4) Costa Rica. Monteverde. An empty trail. Then, suddenly, a Highland Tinamou. Most unexpected bird of the trip and very cool. Helped along by the serendipitous meeting through a mutual acquaintance of a group of Purdue students studying birds. I don’t know if they read this blog, but a great time was had at least on my end. And thanks for the Black-and-Yellow Silky-Flycatchers, Matt.

3) Back to South Texas. Because I had birded there several times previously, there weren’t many specialties I had left. One I had always missed was the Ferruginous Pygmy-Owl. I was motivated to get it this time as there were at least two breeding pairs reported at Bentsen-Rio Grande Valley State Park, a place we were certainly going to hit. So, bright and early my dad and I walked into the park for a morning of birding. Suddenly we heard the whistled tooting of a Pygmy-Owl. We quickly triangulated the location of the bird in a dense thicket. It kept calling but we just couldn’t find it, and I won’t add heard-only birds to my life list. When it eventually had had enough of tormenting us and stopped calling we were SOL. It bugged me all day that we were that close, so that evening I drove back to the park and walked in (my dad didn’t go, thinking I’d fail) only to hear another Pygmy-Owl calling again. The light was fading so I ran up to where the bird was to find a man and a woman who had been camping in the park trying to find the bird as well. It was obviously very near when suddenly the woman said, “Oh, there it is!”. In a flash we were all on it, watching its throat puff out with every little whistle. It’s so much smaller then I imagined. When it had had enough, it flew off, leaving us high-fiving and congratulating each other for an awesome bird experience. Best. Bird. Of. The. Year. My dad was jealous…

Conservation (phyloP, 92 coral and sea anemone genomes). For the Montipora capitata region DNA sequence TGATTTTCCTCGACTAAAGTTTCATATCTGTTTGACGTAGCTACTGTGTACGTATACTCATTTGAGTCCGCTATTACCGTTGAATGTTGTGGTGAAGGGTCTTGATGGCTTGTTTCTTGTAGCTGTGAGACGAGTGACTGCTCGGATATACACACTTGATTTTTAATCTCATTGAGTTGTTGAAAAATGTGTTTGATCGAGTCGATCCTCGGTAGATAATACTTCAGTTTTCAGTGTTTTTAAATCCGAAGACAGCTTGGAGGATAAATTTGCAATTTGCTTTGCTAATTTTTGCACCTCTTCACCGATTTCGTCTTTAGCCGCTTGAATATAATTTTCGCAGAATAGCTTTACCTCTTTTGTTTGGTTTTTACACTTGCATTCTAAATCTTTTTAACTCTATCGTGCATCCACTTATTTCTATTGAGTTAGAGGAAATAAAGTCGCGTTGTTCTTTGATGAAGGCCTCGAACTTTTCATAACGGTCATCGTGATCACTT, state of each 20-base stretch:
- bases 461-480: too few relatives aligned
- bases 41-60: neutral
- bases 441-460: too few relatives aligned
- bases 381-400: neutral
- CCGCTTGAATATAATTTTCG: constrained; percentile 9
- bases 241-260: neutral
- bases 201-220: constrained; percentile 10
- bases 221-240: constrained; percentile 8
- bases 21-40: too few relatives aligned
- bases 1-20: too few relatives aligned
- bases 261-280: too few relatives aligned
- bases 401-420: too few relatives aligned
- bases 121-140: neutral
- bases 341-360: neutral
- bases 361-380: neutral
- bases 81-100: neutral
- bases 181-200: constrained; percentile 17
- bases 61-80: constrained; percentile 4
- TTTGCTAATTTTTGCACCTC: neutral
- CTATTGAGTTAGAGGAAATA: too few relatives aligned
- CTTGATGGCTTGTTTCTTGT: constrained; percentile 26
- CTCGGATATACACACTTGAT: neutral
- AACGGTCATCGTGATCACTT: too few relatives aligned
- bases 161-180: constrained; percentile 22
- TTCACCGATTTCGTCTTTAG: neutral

2) Costa Rica again, this time our time with Rudolfo Alvarado, the guide we hired to take us out for a day. We gave him a short list of target species we really wanted. You want a Snowcap? BAM, you got the Snowcap (gorgeous). Manakins huh? How ’bout I take you where this White-ruffed Manakin is? Play a little tape. There’s your bird (incredible). Trogons? Let me just imitate this one for a second. Oh, there’s a Black-throated Trogon (beautiful). He birded with us from dawn till dusk, we certainly got our money’s worth. It was one of my top birding days ever.

1) Starting this blog as a way to chronicle my birding experiences and meeting so many interesting people through the blogosphere. I am especially impressed with the number of younger birders (in the 18-35 range) who take advantage of the technology. It’s often hard for people like us to find each other in the regular birding community, the fact that we’re able to connect online is really inspiring. Maybe in 2008 I’ll get to meet some of you. Know that my home is always open to those visitors to North Carolina who are looking to get some good birds, and you just may be able to twist my arm and get me out there with you. Uh, just e-mail me first.

What a year, seriously. I’ll be incredibly lucky if my 2008 is even remotely as good as my 2007, but trying to top it is what makes it fun. Happy New Year to all!

  1. Mike permalink
    January 1, 2008 1:34 pm

    Wow, N8, that’s quite a year you just had! Hope 2008 is as enjoyable.

  2. Amy permalink
    January 2, 2008 1:54 pm

    Even though NC isn’t exactly close to NJ, I hope you can join the next blogger gathering in Cape May, N8.

    P.S. Chapel Hill holds a special place in my heart, as the first place I sipped sweet tea. Mmmm.